We need to talk about the fact that finance industry fan favorite Brooks Brothers is selling a cashmere track suit for women.

On sale for $179.20 (zip-up) and $119.20 (pants), the offering begs the question of who among the Brooks Brothers clientele would feel the desire to purchase cashmere athleisure separates (besides the author). When the athletic trend has gone so far as to entrench itself in a notoriously conservative brand, athleisure has probably plateaued or is already on the decline.   

Case in point, this week many on Wall Street have been talking about Lululemon's (LULU) not thrilling outlook. Shares of the yoga apparel maker were ripped to shreds by 23% last Thursday, which sent ripples across the athletic apparel industry.   

"A lot of companies have come into this particular niche," TheStreet's founder Jim Cramer points out, referring to Nike (NKE) , Old Navy, a division of Gap (GPS) , New Balance and others.

Canaccord recently surveyed women who bought Lululemon pants in the last year to determine their plans for the next 12 months. What they found didn't bode well for the Lululemon brand or athleisure more broadly, including half of the respondents admitting they wear the yoga pants for fashion versus function.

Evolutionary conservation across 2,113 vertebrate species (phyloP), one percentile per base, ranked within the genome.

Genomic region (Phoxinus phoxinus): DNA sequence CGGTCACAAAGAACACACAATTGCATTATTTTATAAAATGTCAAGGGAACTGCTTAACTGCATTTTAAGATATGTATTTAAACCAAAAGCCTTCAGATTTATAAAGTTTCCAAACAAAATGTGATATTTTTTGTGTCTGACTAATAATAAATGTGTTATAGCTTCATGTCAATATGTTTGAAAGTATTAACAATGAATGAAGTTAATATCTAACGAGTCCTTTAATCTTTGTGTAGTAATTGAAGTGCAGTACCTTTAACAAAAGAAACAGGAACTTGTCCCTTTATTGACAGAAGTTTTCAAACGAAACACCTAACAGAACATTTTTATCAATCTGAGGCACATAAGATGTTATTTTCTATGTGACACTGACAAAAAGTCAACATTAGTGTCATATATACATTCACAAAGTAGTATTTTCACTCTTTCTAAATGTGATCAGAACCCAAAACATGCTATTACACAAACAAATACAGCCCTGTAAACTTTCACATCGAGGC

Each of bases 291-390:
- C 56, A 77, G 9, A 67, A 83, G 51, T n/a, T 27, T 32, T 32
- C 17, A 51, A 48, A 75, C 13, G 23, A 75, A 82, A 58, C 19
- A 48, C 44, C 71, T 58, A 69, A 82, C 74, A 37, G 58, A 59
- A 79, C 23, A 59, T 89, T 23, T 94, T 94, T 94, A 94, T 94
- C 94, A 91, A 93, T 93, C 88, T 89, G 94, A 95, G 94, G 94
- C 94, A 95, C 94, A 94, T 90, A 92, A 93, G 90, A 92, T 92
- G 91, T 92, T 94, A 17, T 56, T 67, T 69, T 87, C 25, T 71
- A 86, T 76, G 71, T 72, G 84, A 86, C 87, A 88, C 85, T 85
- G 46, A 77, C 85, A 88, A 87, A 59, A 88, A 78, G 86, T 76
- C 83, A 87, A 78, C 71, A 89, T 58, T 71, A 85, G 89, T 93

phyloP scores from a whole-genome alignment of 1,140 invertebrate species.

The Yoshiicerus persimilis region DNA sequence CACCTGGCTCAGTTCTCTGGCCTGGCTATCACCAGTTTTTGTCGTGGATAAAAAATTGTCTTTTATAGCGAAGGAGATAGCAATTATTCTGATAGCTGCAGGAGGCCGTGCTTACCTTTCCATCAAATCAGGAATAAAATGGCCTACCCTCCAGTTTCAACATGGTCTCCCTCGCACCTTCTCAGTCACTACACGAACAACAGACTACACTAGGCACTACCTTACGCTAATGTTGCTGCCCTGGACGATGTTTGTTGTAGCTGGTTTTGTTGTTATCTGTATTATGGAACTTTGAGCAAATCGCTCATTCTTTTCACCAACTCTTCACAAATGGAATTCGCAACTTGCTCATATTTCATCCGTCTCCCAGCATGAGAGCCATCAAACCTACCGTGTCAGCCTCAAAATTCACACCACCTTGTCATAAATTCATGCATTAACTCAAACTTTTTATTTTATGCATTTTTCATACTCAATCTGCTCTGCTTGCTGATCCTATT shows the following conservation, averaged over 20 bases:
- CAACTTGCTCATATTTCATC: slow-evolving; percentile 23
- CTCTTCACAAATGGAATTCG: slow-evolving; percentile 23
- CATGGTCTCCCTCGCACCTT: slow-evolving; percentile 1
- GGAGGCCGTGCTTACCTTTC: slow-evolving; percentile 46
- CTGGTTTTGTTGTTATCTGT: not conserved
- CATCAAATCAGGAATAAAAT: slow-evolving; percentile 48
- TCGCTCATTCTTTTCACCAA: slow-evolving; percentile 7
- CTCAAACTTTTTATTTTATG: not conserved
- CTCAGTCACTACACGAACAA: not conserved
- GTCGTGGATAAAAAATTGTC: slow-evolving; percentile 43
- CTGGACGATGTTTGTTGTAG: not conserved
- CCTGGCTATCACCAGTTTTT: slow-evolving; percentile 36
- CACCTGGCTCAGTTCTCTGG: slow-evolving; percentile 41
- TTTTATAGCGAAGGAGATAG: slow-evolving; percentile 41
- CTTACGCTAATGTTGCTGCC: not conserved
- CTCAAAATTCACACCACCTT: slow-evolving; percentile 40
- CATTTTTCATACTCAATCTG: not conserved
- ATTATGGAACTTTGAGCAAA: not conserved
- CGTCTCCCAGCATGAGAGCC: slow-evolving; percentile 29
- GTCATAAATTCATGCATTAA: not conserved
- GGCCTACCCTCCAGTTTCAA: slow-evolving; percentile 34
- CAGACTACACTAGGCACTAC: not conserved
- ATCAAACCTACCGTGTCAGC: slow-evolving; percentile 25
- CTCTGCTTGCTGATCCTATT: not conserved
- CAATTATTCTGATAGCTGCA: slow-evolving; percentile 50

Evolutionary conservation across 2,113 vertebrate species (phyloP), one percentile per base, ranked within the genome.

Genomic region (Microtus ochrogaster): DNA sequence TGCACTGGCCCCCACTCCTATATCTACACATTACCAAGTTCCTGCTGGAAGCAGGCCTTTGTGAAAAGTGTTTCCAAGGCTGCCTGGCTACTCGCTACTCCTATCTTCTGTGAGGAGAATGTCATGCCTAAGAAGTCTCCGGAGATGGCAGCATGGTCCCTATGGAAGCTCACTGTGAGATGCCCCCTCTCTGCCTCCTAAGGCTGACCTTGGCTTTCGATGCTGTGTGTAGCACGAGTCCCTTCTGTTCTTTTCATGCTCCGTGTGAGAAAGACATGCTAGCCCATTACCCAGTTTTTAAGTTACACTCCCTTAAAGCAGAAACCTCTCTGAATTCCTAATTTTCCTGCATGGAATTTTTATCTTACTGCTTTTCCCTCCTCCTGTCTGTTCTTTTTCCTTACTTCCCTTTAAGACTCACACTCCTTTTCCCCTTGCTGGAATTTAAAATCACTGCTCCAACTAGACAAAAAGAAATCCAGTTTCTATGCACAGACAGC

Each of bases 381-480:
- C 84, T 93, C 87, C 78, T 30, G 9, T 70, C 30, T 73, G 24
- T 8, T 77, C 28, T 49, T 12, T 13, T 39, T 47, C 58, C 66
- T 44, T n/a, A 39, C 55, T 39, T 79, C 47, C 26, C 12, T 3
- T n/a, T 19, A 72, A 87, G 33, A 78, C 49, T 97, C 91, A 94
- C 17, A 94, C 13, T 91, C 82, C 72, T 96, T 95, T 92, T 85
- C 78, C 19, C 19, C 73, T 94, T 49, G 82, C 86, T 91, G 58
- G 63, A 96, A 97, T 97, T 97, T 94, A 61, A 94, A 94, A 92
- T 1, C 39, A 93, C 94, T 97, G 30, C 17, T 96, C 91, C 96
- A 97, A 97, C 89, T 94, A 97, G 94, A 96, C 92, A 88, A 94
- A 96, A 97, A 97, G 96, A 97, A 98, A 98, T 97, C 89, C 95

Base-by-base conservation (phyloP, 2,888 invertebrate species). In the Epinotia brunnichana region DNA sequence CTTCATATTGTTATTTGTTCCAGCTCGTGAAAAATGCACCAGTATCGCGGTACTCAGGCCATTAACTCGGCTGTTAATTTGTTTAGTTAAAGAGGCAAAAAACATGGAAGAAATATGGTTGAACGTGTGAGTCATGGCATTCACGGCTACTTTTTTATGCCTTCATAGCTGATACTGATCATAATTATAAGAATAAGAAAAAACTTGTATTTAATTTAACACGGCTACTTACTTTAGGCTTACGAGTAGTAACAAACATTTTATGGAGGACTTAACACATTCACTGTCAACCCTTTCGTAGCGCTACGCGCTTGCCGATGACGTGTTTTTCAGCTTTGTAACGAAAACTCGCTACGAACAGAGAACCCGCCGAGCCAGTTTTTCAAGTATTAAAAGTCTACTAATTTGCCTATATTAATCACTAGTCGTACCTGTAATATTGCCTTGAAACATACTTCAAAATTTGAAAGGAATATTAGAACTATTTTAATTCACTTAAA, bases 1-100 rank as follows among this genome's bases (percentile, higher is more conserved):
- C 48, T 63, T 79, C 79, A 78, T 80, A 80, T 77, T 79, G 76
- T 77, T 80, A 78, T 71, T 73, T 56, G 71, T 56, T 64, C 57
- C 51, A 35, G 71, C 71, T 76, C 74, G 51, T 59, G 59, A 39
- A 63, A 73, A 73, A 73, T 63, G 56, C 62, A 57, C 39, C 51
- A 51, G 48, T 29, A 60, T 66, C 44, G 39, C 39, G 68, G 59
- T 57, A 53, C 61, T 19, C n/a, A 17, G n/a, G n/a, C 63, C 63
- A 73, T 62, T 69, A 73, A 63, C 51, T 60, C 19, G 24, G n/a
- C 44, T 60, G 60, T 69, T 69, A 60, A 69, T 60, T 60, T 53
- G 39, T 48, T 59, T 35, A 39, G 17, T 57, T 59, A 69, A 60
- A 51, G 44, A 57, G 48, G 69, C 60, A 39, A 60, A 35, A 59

"We believe 2016 was as good as it gets for Lululemon," wrote Canaccord. "Our sell rating is based on the stock's negatively skewed risk/reward characteristics exacerbated by a price to earnings multiple of 27 times our estimates that we believe is too high for a company with prospects for decelerating sales trends."

Lululemon anticipates doubling sales of its women's and men's businesses within three years to about $3 billion and $1 billion, respectively. But in the meantime, they need to take into stock that yoga and athleisure pants may no longer be the look du jour, causing risks to sales and profits.
And if someone is really in the market for overpriced track pants, they might as well be cashmere.  

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